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Language Book

Here's What We Can Learn About Language From User-Generated Reviews

Posted 09.16.2014 | Books

Bad reviews display all the linguistic symptoms of minor trauma.

A Step-By-Step Proof That Happiness Depends Partly On Grammar

Posted 09.15.2014 | Books

For genuine thinking, we need words.

17 Fascinating Language Facts

Posted 09.11.2014 | Books

Gambrinous means “being full of beer.”

Is Twitter Bad For Language? Statistical Analysis Says No (NEW BOOK)

Posted 09.10.2014 | Books

The following is an excerpt from Dataclysm: Who We Are When We Think No One’s Looking by Christian Rudder. Rudder is a co-founder of OkCupid, and th...

9 Most Beautiful Words

Phil Cousineau | Posted 01.23.2014 | Books
Phil Cousineau

I have also come to love what the linguist Charles Mackay described as the "lost beauties," of our mother tongue, archaic words worthy of revival, such as oubliette, a forgotten place, hwyl, a sudden outburst of eloquence, or skirl, to shriek like a bagpipe.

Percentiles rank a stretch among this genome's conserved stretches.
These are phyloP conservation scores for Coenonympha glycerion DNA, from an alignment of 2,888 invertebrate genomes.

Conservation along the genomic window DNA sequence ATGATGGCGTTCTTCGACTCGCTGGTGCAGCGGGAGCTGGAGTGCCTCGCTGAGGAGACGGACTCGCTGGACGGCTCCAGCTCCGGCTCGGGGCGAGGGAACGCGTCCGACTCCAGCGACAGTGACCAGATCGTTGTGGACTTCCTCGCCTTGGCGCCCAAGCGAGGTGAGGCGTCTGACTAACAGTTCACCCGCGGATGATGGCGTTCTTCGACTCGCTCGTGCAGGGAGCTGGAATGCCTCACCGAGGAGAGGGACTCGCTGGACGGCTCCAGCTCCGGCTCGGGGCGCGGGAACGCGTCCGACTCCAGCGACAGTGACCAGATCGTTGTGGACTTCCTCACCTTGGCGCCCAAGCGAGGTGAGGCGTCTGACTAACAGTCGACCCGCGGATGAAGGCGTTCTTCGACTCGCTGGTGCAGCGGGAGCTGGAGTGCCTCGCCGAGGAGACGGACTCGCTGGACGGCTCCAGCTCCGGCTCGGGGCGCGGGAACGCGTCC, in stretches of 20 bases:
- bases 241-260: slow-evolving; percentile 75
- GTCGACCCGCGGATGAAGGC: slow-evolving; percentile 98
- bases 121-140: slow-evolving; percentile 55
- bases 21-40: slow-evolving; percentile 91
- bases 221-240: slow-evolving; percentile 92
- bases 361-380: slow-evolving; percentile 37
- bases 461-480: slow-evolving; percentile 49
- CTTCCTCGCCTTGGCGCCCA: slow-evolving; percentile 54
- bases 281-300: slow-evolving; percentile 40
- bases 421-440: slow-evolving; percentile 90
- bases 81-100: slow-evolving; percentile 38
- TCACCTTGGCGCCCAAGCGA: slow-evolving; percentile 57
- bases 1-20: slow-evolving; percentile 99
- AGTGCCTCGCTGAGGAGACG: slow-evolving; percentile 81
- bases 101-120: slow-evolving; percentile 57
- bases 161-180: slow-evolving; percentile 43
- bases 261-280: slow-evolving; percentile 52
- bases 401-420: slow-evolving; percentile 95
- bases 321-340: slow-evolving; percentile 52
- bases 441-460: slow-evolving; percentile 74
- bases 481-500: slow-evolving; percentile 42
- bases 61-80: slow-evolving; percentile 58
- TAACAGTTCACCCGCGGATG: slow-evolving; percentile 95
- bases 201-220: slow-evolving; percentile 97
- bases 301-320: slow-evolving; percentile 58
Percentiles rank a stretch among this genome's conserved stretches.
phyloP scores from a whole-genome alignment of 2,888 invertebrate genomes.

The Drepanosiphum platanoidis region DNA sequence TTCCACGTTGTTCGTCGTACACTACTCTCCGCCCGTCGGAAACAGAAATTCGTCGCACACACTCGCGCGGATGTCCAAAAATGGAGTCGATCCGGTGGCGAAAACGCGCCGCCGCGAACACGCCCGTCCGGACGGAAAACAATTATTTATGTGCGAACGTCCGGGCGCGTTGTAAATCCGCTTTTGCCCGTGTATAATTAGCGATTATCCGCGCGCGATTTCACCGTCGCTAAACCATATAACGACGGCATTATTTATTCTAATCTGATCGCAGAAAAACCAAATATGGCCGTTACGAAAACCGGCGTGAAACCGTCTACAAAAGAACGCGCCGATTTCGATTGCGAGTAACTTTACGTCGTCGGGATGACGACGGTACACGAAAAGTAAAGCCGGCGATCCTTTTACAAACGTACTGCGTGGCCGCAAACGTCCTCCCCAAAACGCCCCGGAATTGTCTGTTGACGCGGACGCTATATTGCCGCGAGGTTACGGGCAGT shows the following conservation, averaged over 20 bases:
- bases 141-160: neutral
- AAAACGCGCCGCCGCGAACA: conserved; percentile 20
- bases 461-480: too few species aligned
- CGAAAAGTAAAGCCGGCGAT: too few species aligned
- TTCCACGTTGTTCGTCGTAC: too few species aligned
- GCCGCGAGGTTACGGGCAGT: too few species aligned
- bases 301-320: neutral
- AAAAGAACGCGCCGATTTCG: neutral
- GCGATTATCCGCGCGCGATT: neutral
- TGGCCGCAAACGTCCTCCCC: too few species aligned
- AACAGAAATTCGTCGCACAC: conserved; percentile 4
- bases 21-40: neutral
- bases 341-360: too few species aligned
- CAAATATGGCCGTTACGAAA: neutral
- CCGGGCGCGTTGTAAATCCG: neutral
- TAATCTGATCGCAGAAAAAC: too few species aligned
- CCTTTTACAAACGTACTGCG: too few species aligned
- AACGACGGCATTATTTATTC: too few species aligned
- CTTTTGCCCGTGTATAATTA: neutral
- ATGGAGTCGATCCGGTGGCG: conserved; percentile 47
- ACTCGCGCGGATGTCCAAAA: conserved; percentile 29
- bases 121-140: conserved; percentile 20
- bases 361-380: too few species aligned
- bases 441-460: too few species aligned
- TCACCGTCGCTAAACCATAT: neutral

Where'd The Word 'Crap' Come From?

Posted 10.02.2012 | Books

The following is an excerpt from "The Etymologicon" [Berkley Trade, $16.00] by Mark Forsyth: There’s a myth that the word crap was coined for th...

7 Words You're Probably Misusing

Mignon Fogarty | Posted 09.12.2012 | Books
Mignon Fogarty

The seven commonly misused words that follow are but a smattering of the ways English can go off the rails. Take note. Get them right and you'll keep sticklers from boarding the crazy train.

The Origins Of 7 Popular Slang Words

Professor Julie Coleman | Posted 07.22.2012 | Books
Professor Julie Coleman

For me, slang is at the social interface of language. Slang words aren't linguistically different from other words, except that they keep on moving. It is my considered opinion that slang is a bag of snakes.

11 People You Don't Want To Be Friends With

Tim Lihoreau | Posted 07.20.2012 | Books
Tim Lihoreau

Perhaps we all have our own Schadenfreude palette (that is, the desire to gloat and find happiness in the misfortunes of others). Having thought about it, I instantly began to notice the said traits amongst friends, relatives and, indeed, total strangers. So I decided to collect them.

The Power Of A Great Pun

John Pollack | Posted 06.09.2012 | Books
John Pollack

The deconstruction and recombination of sound, symbol and meaning - the very essence of punning - was the key that enabled people to unlock the potential of written language. Without puns, we would have no alphabet. Without an alphabet, we would have no practical way of writing